A 33 per cent increase in the past year in suckler calves vaccinatedagainst pneumonia ahead of the autumn sales has been seen under theSureCalf scheme, developed by Pfizer Animal Health in conjunction withUnited Auctions (UA).
The increase is believed to be led by demand from finishers for high health status calves, for which they were prepared to pay an average premium of £48 per head at last year’s sales, according to Pfizer vet William Sherrard.
UA sales at Stirling this month and next will offer a total of 800 spring-born suckler calves vaccinated under a SureCalf protocol. The programme’s objective, according to Mr Sherrard, is to minimise the impact of respiratory disease on animal performance following the stress of the sales and moving from breeder to finisher.
The protocol requires immunisation using Rispoval 4 vaccine, giving protection against four key viruses associated with pneumonia, RSV, PI3, BVD and IBR. The two-dose vaccine course must be completed at least two weeks before sale. An optional extra is one treatment with a doramectin pour-on wormer up to five weeks before sale.
For calves to qualify for SureCalf status, sellers have to certify that the programme has been followed exactly, supported by proof of purchase for the vaccine and, if appropriate, the wormer. Qualifying animals are identified in sale catalogues and their status announced as they enter the ring.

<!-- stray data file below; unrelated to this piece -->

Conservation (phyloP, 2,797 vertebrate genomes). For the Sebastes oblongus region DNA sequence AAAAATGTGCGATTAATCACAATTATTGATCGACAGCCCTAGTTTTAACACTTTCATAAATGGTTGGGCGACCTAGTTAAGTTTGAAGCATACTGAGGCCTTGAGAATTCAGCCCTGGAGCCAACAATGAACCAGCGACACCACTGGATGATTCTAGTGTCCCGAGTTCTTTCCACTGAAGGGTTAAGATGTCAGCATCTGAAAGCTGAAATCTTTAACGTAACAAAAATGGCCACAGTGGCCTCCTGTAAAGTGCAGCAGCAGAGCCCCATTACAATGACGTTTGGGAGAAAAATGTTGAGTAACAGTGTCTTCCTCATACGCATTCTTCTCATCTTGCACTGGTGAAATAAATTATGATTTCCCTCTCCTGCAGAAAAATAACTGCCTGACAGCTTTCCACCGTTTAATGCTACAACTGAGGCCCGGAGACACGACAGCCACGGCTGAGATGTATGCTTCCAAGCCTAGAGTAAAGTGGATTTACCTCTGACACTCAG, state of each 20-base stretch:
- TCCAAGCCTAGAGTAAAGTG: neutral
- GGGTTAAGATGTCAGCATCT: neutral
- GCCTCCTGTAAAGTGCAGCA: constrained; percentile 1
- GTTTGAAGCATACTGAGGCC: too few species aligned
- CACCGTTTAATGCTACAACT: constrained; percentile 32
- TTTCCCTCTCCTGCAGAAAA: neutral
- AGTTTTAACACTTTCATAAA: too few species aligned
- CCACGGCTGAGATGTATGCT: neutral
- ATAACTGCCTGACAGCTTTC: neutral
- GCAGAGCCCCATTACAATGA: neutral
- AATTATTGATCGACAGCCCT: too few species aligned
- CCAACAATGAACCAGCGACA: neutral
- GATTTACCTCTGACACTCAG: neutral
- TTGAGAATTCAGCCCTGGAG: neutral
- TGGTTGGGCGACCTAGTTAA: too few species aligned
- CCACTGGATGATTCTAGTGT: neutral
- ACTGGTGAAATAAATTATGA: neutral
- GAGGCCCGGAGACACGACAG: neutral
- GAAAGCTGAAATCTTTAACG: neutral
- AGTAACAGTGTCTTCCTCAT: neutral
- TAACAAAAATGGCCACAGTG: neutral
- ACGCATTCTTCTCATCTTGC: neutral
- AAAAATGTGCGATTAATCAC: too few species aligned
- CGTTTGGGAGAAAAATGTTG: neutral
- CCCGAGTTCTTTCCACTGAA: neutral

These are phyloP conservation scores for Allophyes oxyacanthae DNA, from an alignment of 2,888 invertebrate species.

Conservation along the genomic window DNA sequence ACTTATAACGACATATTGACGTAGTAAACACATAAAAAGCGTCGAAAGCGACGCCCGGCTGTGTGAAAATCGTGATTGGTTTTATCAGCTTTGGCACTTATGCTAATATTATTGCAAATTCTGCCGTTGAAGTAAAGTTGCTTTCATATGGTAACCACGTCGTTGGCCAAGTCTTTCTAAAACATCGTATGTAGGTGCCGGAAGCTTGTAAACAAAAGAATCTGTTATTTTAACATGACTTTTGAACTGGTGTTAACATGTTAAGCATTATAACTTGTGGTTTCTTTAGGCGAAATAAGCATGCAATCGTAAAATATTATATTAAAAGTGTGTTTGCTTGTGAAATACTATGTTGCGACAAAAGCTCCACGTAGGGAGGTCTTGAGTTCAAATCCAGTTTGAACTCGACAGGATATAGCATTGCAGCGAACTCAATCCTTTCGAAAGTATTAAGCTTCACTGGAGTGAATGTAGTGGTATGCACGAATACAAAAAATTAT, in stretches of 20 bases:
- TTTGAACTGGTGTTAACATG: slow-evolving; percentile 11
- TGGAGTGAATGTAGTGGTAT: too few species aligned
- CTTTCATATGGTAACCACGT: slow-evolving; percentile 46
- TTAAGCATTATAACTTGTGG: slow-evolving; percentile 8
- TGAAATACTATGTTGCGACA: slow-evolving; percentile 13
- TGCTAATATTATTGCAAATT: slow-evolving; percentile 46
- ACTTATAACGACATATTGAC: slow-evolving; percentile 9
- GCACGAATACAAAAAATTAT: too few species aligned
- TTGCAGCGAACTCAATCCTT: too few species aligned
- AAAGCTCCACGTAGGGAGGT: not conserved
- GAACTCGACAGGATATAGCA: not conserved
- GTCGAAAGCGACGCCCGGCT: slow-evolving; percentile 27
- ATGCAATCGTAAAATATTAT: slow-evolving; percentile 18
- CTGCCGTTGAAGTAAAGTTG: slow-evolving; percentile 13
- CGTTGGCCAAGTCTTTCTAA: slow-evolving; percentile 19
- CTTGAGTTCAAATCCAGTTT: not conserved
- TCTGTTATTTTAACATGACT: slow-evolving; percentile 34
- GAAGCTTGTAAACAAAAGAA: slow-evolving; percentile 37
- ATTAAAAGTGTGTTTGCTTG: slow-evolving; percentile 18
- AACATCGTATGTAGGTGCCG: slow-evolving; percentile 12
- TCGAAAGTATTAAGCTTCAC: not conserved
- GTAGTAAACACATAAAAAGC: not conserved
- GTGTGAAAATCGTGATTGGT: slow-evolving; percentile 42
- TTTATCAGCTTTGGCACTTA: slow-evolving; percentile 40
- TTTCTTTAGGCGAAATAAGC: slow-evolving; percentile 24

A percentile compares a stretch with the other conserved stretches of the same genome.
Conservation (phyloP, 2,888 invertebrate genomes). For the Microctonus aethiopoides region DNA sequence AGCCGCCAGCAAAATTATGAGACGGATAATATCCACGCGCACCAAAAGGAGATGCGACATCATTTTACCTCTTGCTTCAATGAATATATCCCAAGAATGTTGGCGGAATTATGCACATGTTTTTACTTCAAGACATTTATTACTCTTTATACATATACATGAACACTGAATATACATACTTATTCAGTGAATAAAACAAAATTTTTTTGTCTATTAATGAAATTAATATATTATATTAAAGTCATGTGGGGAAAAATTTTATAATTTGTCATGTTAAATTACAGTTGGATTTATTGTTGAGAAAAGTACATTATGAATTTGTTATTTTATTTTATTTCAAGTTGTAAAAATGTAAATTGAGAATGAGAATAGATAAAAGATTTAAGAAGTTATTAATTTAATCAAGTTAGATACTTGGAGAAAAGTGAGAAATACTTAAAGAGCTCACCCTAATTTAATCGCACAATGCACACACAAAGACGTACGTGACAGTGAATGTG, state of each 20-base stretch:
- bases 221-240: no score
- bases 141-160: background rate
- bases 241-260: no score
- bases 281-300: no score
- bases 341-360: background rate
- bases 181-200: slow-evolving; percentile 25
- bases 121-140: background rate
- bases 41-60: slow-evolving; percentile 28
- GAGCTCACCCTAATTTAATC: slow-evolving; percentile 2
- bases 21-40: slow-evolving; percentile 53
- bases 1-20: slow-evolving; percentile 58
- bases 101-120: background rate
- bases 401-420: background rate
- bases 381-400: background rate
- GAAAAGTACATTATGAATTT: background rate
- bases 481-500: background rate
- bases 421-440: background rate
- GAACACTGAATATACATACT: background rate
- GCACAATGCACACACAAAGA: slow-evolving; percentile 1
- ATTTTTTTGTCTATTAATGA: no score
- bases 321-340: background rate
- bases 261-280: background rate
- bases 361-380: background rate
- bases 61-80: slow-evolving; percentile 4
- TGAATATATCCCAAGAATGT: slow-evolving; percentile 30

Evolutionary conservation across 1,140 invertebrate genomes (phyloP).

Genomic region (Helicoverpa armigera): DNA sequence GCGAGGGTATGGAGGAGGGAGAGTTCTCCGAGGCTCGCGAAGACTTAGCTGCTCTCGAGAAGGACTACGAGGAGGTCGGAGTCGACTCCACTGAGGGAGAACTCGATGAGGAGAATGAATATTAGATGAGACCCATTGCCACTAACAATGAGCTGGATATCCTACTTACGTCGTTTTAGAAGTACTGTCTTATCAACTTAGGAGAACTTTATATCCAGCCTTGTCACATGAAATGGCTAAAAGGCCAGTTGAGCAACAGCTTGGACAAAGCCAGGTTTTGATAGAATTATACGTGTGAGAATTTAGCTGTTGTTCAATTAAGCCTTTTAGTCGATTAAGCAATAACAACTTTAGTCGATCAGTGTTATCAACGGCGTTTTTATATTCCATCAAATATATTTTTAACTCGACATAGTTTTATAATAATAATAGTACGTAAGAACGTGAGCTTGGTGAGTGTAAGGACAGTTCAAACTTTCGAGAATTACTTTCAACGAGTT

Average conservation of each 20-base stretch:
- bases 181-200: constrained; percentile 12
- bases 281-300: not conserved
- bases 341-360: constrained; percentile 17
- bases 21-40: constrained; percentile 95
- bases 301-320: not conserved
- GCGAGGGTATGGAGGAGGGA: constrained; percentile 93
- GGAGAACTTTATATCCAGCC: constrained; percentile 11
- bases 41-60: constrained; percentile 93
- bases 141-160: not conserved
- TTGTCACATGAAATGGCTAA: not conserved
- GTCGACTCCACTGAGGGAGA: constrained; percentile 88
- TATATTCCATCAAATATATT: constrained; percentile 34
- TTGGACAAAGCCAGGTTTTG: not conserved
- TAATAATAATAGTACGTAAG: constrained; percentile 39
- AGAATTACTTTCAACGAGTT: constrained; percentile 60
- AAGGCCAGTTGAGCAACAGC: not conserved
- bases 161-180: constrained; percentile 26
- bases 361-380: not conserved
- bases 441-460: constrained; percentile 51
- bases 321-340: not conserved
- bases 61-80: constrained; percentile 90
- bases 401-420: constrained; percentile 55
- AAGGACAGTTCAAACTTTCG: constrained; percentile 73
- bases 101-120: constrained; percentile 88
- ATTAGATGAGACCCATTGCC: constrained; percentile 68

“An increasing number of buyers appreciate the value of pre-sale disease protection and see it as a shrewd business decision,” says Mr Sherrard. “If respiratory disease can be minimised, it means reduced handling, less stress on animals and workforce, lower medicine costs and better animal performance.
“In addition to animals going through the market, the SureCalf principles are equally valid for calves from different summer locations being brought together for the winter. This is because, while pneumonia incidence may vary from year to year, it never goes away completely. Indeed, after a couple of easy years, the 2008/9 winter was quite a bad one judging from sales data for specialist pneumonia antibiotics.”